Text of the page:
During the 1960s, compacts were the smallest class of North American cars (and much bigger than those elsewhere), but they had evolved into only slightly smaller versions of the 6-cylinder or V8-powered two-bench six-passenger sedan. They were much larger than imports by makers such as Volkswagen and Datsun, which were typically five-passenger 4-cylinder engine cars, even though ads for the Ford Maverick and Rambler American would make comparisons with the popular Volkswagen Beetle. In the early 1970s, the domestic automakers introduced even smaller subcompact cars that included the AMC Gremlin, Chevrolet Vega, and Ford Pinto.
The 1977 model year marked the beginning of a downsizing of all vehicles, so that cars such as the AMC Concord and the Ford Fairmont that replaced the compacts were re-classified as mid-size, while cars inheriting the size of the Ford Pinto and Chevrolet Vega (such as the Ford Escort and Chevrolet Cavalier) became classified as compact cars.
|Class||Minicompact car||Subcompact car||Compact car||Midsize car||Large car||Small station wagon||Midsize station wagon||Large station wagon|
|Interior volume index (cubic feet)||under 85||85-99.9||100-109.9||110-119.9||120 or over||under 130||130-160||over 160|
In the 1985 model year, compact cars classified by the EPA included Ford's Escort and Tempo, the Chevrolet Cavalier, Toyota Corolla, Acura Legend, Mercedes-Benz 300, Nissan Maxima, and Volvo DL.
In North America, the compact segment is still discernible as a class smaller than the average car but larger than the smallest models on the market. The Chevrolet Cobalt would be an example. The term has also been adopted to describe small SUVs, such as the Ford Escape.
European market[edit | edit source]
After the Second World War, European manufacturers usually featured two vehicle types: small cars and large saloons. In the 1960s, some brands found that many middle class buyers wanted something larger than superminis, and built small family cars. These were usually saloons, with the first successful hatchback in this class being the 1974 Volkswagen Golf, which moved the layout of the smaller Renault 5 to this segment. This proved popular and by the end of the decade, several other manufacturers launched hatchbacks like the Fiat Ritmo, Citroën GSA, Renault 14, and Opel Kadett.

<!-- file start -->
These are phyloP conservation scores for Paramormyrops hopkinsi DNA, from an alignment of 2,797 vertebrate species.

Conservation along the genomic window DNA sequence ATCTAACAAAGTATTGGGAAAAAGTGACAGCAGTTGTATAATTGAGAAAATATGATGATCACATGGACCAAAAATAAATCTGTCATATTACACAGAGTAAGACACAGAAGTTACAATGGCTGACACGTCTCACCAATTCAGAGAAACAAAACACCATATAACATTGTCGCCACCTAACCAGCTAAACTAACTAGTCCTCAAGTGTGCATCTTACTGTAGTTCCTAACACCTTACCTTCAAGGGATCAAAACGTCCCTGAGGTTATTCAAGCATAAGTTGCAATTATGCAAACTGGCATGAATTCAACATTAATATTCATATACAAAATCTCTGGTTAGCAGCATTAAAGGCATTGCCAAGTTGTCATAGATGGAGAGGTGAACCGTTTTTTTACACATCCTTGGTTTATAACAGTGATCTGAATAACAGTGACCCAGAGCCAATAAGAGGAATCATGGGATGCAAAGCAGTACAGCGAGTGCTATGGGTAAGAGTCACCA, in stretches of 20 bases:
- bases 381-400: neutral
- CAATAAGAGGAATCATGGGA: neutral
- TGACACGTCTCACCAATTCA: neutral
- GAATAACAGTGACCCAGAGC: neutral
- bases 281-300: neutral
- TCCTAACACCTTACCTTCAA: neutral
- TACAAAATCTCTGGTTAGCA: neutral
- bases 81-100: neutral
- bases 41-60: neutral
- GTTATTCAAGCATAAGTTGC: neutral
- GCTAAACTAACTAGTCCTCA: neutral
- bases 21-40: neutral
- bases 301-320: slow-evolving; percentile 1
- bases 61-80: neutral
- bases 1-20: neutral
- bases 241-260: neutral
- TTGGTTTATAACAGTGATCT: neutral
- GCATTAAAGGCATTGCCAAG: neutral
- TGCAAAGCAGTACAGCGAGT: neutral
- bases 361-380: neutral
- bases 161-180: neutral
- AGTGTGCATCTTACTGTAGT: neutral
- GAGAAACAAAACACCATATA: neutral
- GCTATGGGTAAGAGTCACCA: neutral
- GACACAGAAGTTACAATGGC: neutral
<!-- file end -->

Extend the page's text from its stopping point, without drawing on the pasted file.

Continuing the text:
The 1980s began with the launch of two more front-wheel drive hatchbacks: the Ford Escort Mk III and the Lancia Delta. Similar cars such as the Renault 11, Peugeot 309, updated Opel Kadett, Renault 19, Fiat Tipo, and second generation Rover 200 followed over the course of the decade. Alfa Romeo's venture into this market, the Nissan-based Arna, was one of the few unsuccessful European small family hatchbacks of the 1980s.
The 1990s saw small family cars firmly pitch themselves as the most popular class of car in Europe. The Volkswagen Golf Mk III was launched in 1991 and elected European Car of the Year. Citroën replaced the GSA with the large family car BX and later the small family car ZX. The ZX's chassis spawned the Peugeot 306 in 1993. Fiat replaced the Tipo in 1995 with the distinctive Bravo and Brava (three-door and five-door hatchbacks, respectively). In 1998, Ford launched the all-new Ford Focus, completing sales of run-out Escort versions in 2000.
Some small family cars have also spawned compact MPVs, the first of which was the 1996 Renault Scénic. The Opel Zafira, Citroën Xsara Picasso, Ford Focus C-MAX, Volkswagen Touran, SEAT Altea and Fiat Multipla followed and are becoming increasingly popular. In few years they outsold estates and saloons in many countries. A more recent trend is to build coupé cabriolets with components from these vehicles. Examples of this are the Peugeot 307 CC, Opel Astra TwinTop, Renault Mégane CC, and Volkswagen Eos.
UK market[edit | edit source]
1970s[edit | edit source]
Small family saloons had a strong following among car buyers in the UK as the 1970s dawned, and enjoyed a popularity similar to that of larger family cars such as the enormously successful Ford Cortina. These two sectors were in fact dominant of the new car market at this time, as the Mini and - to a lesser degree - the Hillman Imp were the only popular mini-cars at this time. The Morris/Austin 1100/1300 had been Britain's best selling car for most of the time since its launch in 1962, and rival British products included the Ford Escort, Vauxhall Viva and Hillman Avenger. Cars such as the Citroen GS, Peugeot 304, and Datsun Sunny 120Y were also being imported.